Atlantic Economic Journal

, Volume 31, Issue 4, pp 338–347 | Cite as

Tax evasion as ade facto vote of disapproval of PAC contributions

  • Richard J. Cebula


In this study, it is hypothesized that higher (rising) real PAC election campaign contributions may lead the public to increasingly distrust and resent politicians because of the perceived political influence that these contributions exercise. It is further hypothesized that to express that distrust and resentment, the public may make greater efforts to evade income taxation so as to deny tax revenues to the Treasury and “influence-peddling” politicians. Instrumenatal Variable (IV) estimates in first differences that allow for income tax rates, IRS audit rates, IRS penalty assessments on detected unreported income, and the public's dissatisfaction with government per se, find strong, albeit only preliminary, empirical evidence that tax evasion is an increasing function of real PAC election campaign contributions.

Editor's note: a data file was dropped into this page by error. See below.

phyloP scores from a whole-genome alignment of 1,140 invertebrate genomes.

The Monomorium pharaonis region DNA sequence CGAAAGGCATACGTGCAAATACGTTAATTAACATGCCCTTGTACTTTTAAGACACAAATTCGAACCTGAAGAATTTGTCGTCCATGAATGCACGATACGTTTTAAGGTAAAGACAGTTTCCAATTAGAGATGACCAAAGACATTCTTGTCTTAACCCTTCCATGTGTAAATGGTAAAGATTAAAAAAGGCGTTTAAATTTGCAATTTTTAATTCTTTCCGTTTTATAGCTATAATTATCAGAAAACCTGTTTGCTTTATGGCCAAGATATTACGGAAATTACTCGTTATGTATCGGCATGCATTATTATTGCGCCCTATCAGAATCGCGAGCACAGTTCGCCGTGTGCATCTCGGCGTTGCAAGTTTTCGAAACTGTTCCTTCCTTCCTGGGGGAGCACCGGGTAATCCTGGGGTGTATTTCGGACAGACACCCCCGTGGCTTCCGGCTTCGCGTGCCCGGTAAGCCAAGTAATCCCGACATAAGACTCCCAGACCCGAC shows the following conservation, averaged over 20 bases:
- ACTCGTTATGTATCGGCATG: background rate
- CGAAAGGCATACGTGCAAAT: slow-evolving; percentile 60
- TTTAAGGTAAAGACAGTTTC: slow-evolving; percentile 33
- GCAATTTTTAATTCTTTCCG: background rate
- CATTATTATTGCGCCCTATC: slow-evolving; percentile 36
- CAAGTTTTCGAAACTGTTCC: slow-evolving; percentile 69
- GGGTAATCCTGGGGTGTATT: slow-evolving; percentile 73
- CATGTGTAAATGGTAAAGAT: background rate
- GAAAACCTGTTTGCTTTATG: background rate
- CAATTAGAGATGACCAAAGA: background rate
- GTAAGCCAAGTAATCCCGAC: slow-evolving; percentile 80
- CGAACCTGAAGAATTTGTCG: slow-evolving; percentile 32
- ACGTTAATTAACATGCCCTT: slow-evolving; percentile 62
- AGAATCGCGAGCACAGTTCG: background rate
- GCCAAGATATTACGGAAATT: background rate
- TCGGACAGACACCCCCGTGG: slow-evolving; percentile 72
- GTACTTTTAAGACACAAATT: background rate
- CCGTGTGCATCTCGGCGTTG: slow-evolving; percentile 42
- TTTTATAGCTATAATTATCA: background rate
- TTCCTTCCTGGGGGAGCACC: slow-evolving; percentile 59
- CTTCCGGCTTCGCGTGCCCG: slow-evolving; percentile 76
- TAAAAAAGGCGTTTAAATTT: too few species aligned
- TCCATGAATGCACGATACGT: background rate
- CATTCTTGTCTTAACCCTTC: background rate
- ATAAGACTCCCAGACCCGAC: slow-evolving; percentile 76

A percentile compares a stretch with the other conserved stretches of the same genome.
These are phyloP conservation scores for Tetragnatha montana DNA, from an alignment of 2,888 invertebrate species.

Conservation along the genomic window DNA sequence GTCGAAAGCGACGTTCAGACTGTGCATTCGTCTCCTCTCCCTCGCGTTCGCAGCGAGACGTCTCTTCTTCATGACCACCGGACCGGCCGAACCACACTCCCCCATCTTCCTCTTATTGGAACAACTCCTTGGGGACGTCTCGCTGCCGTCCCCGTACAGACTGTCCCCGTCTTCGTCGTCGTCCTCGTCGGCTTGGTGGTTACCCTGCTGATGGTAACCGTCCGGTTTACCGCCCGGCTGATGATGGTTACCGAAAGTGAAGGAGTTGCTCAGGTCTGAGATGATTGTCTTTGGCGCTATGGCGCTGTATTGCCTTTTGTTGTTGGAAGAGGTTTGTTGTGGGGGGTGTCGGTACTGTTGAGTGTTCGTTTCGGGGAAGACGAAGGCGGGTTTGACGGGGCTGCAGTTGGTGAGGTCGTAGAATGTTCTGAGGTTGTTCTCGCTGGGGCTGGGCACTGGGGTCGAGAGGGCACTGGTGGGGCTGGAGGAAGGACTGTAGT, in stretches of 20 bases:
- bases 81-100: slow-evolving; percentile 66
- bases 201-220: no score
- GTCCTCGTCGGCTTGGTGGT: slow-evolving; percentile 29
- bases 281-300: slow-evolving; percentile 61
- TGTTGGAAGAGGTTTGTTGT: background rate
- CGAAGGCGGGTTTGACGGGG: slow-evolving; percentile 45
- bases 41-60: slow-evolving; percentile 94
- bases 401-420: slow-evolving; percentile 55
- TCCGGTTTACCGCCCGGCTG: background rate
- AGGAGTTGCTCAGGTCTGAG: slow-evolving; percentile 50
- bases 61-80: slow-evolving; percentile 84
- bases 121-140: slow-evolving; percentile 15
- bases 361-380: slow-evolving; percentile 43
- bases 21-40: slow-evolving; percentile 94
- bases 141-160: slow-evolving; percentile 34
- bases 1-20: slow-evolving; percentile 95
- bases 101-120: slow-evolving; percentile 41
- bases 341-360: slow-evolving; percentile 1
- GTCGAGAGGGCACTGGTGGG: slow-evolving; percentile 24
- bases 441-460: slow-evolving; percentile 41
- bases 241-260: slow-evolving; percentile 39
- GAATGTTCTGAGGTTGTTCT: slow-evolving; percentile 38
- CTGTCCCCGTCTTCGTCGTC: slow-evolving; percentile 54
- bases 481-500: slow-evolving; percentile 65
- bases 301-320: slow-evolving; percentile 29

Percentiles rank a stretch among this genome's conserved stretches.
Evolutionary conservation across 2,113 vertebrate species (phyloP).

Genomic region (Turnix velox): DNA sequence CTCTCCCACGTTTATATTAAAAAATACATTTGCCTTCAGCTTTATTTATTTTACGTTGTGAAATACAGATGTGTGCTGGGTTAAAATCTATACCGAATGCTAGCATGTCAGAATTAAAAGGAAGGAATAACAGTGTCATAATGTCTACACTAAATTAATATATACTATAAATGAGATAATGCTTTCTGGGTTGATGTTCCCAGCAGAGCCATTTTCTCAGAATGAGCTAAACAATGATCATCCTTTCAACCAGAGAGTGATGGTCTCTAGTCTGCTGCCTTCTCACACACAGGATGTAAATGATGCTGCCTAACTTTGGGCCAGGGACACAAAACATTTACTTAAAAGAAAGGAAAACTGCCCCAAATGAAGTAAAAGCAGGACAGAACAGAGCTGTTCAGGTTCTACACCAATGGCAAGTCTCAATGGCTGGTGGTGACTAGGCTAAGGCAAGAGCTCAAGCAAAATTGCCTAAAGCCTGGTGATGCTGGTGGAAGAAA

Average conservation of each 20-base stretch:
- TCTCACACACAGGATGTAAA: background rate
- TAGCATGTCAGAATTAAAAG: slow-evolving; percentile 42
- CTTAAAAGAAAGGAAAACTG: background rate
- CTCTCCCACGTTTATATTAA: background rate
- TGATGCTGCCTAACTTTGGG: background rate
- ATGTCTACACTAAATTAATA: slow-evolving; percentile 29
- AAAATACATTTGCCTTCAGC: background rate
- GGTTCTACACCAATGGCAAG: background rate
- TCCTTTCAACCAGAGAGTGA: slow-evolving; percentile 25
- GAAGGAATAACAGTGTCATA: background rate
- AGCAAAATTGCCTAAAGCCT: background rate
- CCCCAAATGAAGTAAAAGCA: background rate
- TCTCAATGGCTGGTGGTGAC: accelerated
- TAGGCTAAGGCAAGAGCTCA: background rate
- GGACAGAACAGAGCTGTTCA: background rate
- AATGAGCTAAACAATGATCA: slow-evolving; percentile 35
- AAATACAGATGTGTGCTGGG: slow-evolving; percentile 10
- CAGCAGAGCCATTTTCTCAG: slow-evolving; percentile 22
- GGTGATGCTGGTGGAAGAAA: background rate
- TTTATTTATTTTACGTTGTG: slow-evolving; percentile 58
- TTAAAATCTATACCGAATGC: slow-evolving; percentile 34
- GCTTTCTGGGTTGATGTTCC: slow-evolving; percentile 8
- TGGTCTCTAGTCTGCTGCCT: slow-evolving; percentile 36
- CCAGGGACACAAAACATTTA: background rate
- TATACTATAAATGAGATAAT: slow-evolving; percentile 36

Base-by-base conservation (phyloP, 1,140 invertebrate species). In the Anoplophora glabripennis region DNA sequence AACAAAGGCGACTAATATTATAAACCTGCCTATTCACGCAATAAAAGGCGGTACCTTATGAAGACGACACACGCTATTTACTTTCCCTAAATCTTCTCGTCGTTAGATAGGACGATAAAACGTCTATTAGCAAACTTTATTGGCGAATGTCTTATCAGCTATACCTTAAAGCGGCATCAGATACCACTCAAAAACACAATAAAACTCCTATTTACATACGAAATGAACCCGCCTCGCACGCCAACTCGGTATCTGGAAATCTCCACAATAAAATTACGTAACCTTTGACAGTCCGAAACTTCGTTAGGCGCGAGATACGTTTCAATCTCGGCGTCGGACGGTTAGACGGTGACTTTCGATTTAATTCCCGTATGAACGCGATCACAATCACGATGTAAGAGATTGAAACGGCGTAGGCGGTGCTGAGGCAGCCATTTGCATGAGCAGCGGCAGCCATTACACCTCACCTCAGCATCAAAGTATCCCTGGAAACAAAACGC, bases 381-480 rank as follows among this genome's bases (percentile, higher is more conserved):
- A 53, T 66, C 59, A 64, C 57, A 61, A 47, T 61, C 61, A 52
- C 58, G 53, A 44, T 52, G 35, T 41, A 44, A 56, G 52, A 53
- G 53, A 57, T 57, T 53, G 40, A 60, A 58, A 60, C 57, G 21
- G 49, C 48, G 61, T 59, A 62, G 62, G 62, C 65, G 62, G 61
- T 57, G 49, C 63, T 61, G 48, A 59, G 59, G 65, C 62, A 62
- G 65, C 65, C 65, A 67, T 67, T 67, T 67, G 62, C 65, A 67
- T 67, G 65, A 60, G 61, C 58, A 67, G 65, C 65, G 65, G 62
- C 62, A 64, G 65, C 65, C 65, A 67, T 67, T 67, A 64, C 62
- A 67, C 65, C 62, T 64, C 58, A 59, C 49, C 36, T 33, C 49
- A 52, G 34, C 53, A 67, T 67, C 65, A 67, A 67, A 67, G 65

Empirical Evidence International Economic Public Finance Great Effort Political Influence 
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© International Atlantic Economic Society 2003

Authors and Affiliations

  • Richard J. Cebula
    • 1
  1. 1.Armstrong Atlantic State UniversityUSA

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